Tuesday, April 8, 2014

Will The 'Mini Stimulus' Save China's Sputtering Economy?

By IG Australia

Fresh worries on Chinese manufacturing industry contractions have been sparked by the announcement that the final HSBC Manufacturing Purchasing Managers’ Index (PMI) reading has fallen to an eight month low in in March. The HSBC PMI fell to 48 from February’s level of 48.5. At the same time, the China Manufacturing Output Index signalled a reduced amount of output in China’s manufacturing sector during March. Production levels have now declined for two consecutive months. Furthermore, the rate of contraction quickened from February to a moderate pace that was the strongest since November 2011. Business conditions have deteriorated for three months in a row now.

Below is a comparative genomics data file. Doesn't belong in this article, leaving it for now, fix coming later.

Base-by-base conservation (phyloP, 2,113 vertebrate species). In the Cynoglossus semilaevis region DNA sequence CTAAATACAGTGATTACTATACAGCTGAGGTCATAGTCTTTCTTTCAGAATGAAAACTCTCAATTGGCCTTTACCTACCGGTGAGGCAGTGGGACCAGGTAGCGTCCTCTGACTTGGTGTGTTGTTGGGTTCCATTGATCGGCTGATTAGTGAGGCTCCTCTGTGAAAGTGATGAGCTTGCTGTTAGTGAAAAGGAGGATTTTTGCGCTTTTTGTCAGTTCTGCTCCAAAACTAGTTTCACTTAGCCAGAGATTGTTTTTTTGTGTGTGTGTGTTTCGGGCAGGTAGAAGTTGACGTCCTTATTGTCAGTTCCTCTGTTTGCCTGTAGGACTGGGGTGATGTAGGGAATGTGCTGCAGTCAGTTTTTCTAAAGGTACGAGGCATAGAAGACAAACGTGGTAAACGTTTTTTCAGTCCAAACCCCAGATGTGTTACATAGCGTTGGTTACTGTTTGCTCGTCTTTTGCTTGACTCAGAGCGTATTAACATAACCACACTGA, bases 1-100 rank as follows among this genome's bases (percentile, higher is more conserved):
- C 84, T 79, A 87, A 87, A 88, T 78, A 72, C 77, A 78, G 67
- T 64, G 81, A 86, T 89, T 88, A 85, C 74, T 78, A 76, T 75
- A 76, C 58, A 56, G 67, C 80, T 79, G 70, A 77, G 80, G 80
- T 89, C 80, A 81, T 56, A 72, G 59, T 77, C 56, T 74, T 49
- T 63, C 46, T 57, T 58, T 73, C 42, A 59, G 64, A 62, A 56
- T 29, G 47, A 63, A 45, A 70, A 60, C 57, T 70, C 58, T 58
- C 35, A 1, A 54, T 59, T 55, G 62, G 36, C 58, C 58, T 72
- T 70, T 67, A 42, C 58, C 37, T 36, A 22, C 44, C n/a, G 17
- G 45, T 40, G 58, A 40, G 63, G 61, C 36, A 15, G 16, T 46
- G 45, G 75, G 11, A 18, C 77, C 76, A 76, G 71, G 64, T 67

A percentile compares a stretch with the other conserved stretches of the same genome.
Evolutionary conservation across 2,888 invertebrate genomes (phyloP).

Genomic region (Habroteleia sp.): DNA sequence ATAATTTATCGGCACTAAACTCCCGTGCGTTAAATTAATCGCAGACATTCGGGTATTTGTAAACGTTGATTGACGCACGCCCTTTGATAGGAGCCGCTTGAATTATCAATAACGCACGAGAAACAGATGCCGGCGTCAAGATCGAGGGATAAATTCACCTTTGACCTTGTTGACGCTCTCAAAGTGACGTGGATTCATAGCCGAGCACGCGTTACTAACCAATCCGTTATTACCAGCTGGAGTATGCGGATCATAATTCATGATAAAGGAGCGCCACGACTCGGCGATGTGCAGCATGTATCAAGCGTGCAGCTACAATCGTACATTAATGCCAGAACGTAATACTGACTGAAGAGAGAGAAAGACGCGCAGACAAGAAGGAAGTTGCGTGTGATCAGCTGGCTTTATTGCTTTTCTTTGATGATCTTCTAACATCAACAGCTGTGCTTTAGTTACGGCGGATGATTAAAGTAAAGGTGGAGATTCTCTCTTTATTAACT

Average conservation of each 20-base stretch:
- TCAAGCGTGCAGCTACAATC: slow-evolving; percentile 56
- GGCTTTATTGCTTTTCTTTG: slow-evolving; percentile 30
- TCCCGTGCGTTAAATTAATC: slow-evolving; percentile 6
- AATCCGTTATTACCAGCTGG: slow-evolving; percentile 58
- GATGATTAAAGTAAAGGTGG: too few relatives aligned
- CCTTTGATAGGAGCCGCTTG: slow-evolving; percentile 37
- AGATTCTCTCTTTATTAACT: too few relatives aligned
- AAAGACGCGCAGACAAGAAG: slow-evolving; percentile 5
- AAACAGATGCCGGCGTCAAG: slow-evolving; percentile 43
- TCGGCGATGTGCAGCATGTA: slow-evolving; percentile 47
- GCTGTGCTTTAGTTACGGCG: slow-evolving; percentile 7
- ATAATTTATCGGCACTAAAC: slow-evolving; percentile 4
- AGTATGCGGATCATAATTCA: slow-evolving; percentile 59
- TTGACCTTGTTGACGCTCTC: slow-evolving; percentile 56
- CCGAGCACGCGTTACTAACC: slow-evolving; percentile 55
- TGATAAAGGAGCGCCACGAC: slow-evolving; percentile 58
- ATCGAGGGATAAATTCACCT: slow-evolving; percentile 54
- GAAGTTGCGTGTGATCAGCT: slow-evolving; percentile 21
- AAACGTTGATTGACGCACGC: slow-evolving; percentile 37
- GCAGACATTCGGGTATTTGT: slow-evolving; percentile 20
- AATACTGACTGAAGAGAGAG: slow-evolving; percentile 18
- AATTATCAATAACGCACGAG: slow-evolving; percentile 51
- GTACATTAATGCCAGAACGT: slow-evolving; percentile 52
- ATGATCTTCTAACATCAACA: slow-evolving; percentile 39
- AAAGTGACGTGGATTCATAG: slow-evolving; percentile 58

A level of 50 indicates that there has been no change on the previous month, seasonally adjusted, and the Chinese Manufacturing data has been below this level since January, which indicates a contraction in the sector this year.

The HSBC China Report on Manufacturing is based on data compiled from monthly replies to questionnaires sent to purchasing executives in over 420 manufacturing companies. The panel is stratified geographically and by Standard Industrial Classification (SIC) group, based on industry contribution to Chinese GDP.

The Chief Economist for China at HSBC, Hongbin Qu, said 

“The final reading of the HSBC China Manufacturing PMI in March confirmed the weakness of domestic demand conditions. This implies that 1Q GDP growth is likely to have fallen below the annual growth target of 7.5%. We expect Beijing to fine-tune policy sooner rather than later to stabilise growth.”